Inside the Groundbreaking ‘Star Trek: Discovery’ Episode With Trans and Non-Binary Characters

The latest episode of “Star Trek: Discovery” includes a storyline that viewers have almost certainly never seen before on a major television series: A romance between a non-binary character, a human named Adira, and trans character, a Trill named Gray. What’s more, Adira and Gray are played respectively by the non-binary actor Blu del Barrio and the trans actor Ian Alexander.

It’s hard to overstate how significant of a milestone this is for LGBTQ representation, on TV in general and for “Star Trek” especially. Despite groundbreaking portrayals on shows like “Transparent,” “Orange Is the New Black,” “Pose” and “Billions,” trans and non-binary characters remain quite rare on TV, and there has never been explicitly identified trans and non-binary representation on “Star Trek.”

What makes it all the more remarkable is that this is not only Del Barrio’s first TV role — cast while Del Barrio, now 23, was finishing their final year in drama school — but when they were cast as Adira, Del Barrio had barely started the coming out process themselves as non-binary.

“I understood myself to not be cisgender,” Del Barrio says. “But it was not something that I was talking about with a lot of people, it was definitely still in my own brain. My plan was, like, I’ll graduate, and then I’ll figure all of this out. Instead, this [show] happened, which, in turn, helped me figure this out!”

The third season of “Discovery” jumps the story 930 years further into the future, when the galaxy has been devastated by a cataclysm called the Burn, which seemingly wiped out the Federation and forced many societies to turn inward to survive. Adira, part of the United Earth Defense Force, joins the crew of the Discovery in Episode 3, and reveals they’re carrying a Trill symbiont — a companion alien species that lives through many lifetimes inside different Trill hosts.

(Warning: The rest of this story contains SPOILERS.)

In Episode 4, “Forget Me Not,” we learn Adira cannot remember how they came to have the symbiont inside them, so the Discovery travels to the Trill home world to find answers. Adira eventually remembers that the symbiont once lived inside their boyfriend, Gray. But when an accident fatally injures Gray, Adira chooses to save the symbiont by having it inserted into their body. In an already very “Star Trek” storyline comes one more twist: Once Adira’s memory is unblocked, and they have access to the symbiont’s past lives and memories, Adira is able to see and talk with Gray again.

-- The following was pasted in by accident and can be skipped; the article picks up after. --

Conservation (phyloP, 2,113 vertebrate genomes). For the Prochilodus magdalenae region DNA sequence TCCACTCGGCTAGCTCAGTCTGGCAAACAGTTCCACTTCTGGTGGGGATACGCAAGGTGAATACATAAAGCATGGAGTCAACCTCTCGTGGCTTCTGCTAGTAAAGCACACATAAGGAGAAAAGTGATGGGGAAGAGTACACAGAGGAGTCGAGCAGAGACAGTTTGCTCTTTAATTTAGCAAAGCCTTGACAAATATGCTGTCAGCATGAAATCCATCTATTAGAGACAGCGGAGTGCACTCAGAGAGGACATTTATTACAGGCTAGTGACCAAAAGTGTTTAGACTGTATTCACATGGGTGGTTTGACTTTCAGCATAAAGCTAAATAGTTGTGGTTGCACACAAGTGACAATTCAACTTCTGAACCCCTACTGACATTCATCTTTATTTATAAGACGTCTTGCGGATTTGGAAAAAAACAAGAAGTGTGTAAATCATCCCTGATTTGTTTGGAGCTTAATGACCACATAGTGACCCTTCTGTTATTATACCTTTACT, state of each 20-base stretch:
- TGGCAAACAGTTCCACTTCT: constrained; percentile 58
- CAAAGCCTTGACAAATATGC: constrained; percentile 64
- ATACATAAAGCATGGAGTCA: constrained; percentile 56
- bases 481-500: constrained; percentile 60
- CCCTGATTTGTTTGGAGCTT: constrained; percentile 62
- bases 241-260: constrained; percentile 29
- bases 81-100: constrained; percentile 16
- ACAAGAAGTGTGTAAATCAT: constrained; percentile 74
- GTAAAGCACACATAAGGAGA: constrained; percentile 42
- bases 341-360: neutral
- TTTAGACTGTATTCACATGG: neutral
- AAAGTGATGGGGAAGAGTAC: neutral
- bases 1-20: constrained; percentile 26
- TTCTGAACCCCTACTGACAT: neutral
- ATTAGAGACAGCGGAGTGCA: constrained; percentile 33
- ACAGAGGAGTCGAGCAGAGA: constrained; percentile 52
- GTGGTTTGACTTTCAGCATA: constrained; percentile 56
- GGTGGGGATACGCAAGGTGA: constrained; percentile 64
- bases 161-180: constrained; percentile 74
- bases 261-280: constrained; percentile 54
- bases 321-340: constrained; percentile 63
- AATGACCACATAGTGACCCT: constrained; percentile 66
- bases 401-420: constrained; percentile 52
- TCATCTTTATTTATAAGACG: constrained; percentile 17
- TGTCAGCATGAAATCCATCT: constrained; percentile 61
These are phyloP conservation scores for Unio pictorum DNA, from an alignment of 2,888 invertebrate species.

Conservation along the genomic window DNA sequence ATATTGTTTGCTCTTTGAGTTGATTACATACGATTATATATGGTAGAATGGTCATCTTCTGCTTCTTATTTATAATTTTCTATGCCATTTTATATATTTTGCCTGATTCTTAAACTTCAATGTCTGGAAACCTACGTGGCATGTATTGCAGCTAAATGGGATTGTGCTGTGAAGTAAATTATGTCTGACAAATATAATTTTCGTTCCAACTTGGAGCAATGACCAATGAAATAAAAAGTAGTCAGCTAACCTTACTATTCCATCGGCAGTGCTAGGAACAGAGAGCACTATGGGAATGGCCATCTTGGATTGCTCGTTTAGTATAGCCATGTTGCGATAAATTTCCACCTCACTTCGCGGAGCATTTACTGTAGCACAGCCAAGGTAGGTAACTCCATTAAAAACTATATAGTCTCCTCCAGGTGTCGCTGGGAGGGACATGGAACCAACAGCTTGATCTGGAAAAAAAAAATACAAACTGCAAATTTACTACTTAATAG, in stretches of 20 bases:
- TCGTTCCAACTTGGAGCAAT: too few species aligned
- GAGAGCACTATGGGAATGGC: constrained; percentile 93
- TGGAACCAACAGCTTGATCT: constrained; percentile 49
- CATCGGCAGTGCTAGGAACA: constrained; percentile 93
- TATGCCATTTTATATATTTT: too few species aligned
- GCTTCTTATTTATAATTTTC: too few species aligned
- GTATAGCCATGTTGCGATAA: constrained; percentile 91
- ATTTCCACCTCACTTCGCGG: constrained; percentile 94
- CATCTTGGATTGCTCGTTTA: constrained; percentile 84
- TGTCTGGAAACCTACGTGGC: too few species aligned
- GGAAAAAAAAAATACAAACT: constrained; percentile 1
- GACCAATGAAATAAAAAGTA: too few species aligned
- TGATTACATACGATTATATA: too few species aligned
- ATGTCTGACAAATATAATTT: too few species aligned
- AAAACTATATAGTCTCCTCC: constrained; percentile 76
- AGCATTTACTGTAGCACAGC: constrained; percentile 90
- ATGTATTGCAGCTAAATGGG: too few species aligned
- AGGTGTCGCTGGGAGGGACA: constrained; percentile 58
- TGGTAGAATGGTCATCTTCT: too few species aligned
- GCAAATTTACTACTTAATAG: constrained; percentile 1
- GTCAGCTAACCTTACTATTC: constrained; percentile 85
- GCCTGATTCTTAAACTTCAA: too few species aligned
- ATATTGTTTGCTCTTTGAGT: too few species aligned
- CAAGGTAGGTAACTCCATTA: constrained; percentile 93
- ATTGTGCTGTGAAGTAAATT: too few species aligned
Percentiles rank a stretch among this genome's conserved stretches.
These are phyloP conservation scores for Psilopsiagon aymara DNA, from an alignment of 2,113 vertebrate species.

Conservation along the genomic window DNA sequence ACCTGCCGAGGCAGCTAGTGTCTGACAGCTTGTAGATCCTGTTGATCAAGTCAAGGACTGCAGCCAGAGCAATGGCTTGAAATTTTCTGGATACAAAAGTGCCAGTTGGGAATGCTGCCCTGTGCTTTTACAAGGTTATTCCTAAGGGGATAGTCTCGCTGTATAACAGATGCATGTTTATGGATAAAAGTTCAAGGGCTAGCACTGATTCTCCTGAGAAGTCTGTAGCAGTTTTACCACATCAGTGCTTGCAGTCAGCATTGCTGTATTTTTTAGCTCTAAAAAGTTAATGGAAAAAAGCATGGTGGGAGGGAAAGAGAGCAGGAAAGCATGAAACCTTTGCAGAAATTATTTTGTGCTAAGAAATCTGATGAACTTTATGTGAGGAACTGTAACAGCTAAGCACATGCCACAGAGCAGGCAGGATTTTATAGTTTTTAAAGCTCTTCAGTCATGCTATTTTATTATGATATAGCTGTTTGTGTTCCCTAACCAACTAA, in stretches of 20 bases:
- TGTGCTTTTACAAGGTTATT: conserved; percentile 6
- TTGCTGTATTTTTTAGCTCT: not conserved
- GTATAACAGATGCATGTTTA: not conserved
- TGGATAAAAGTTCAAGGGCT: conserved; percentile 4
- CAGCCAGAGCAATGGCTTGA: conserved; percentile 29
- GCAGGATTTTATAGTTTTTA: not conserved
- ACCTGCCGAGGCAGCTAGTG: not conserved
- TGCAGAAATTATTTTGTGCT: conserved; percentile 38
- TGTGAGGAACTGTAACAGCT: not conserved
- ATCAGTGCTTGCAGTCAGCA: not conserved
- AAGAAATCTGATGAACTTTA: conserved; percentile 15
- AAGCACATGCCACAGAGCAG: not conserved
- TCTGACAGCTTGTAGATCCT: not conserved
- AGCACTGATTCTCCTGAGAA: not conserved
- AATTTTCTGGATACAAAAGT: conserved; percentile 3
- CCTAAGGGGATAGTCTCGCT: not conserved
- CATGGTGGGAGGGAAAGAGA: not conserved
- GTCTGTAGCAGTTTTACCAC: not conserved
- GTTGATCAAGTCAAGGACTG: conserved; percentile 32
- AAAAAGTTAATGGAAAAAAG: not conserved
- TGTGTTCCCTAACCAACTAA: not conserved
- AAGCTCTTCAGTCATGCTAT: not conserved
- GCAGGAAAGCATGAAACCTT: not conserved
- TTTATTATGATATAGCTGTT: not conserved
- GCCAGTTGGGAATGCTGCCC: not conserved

Fans will get to see their relationship evolve for some time: Along with their season-long run on Season 3, “Discovery” executive producer and co-showrunner Alex Kurtzman tells Variety exclusively that Del Barrio and Alexander will return for Season 4 — which just started production in Toronto.

“It’s a whole long story with them,” he says.

Del Barrio, Alexander, Kurtzman and executive producer and co-showrunner Michelle Paradise all spoke with Variety about how Adira and Gray’s storyline first came about, how the show’s writers worked to reflect Del Barrio and Alexander’s experiences on the show and what it’s been like for the actors to make “Star Trek” history.

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Sonequa Martin-Green, Doug Jones, Raven Dauda, Wilson Cruz and Blu del Barrio on “Star Trek: Discovery.” Michael Gibson/CBS

The Writers Knew Early on They Wanted Non-Binary and Trans Representation for Season 3

Infinite diversity in infinite combinations has been one of the core values of “Star Trek” ever since creator Gene Roddenberry put a Black woman, Nichelle Nichols’ Uhura, and an Asian man, George Takei’s Sulu, on the bridge of the Enterprise in the original “Star Trek” TV series in 1966.

But until out actors Anthony Rapp and Wilson Cruz were cast on “Discovery” as couple Lt. Stamets and Dr. Culbert, there hadn’t been any LGBTQ representation of any significance on a “Trek” TV series. With “Discovery” jumping so far into the future in its third season, the writers took advantage of the opportunity to further expand the scope of the show’s queer representation.

“We really wanted to look around and see what sorts of new stories we could tell,” says Paradise. “‘Star Trek’ has always represented a myriad of voices. Who are the voices that we are not hearing from? Which are the characters that we are not seeing? Right now, what’s an important voice that we want to hear through these characters?”

“Part of the joy of Star Trek, especially given the state of the world now, is that we get to create the world that we want to see,” adds Kurtzman. “It’s a responsibility that we wanted to take very, very seriously.” Along with expanding the show’s representation of gender identity, Kurtzman says the writers also talked about wanting to tell “a great love story” on Season 3, and the two ideas merged together.

“It just felt like a really interesting way to do it,” he says. “There’s no magic formula for it. A lot of the time, you’re in the writers room, and you’re just sort of following your heart and you’re following your gut, and you’re trying to navigate toward what feels emotionally correct. This felt very emotionally correct.”

Casting the Actors Proved Unexpectedly Easy

Even though Del Barrio had told almost no one about their gender identity, months before the “Discovery” audition was even a possibility, their agent had the presence of mind to ask them if they’d ever want to submit for non-binary roles.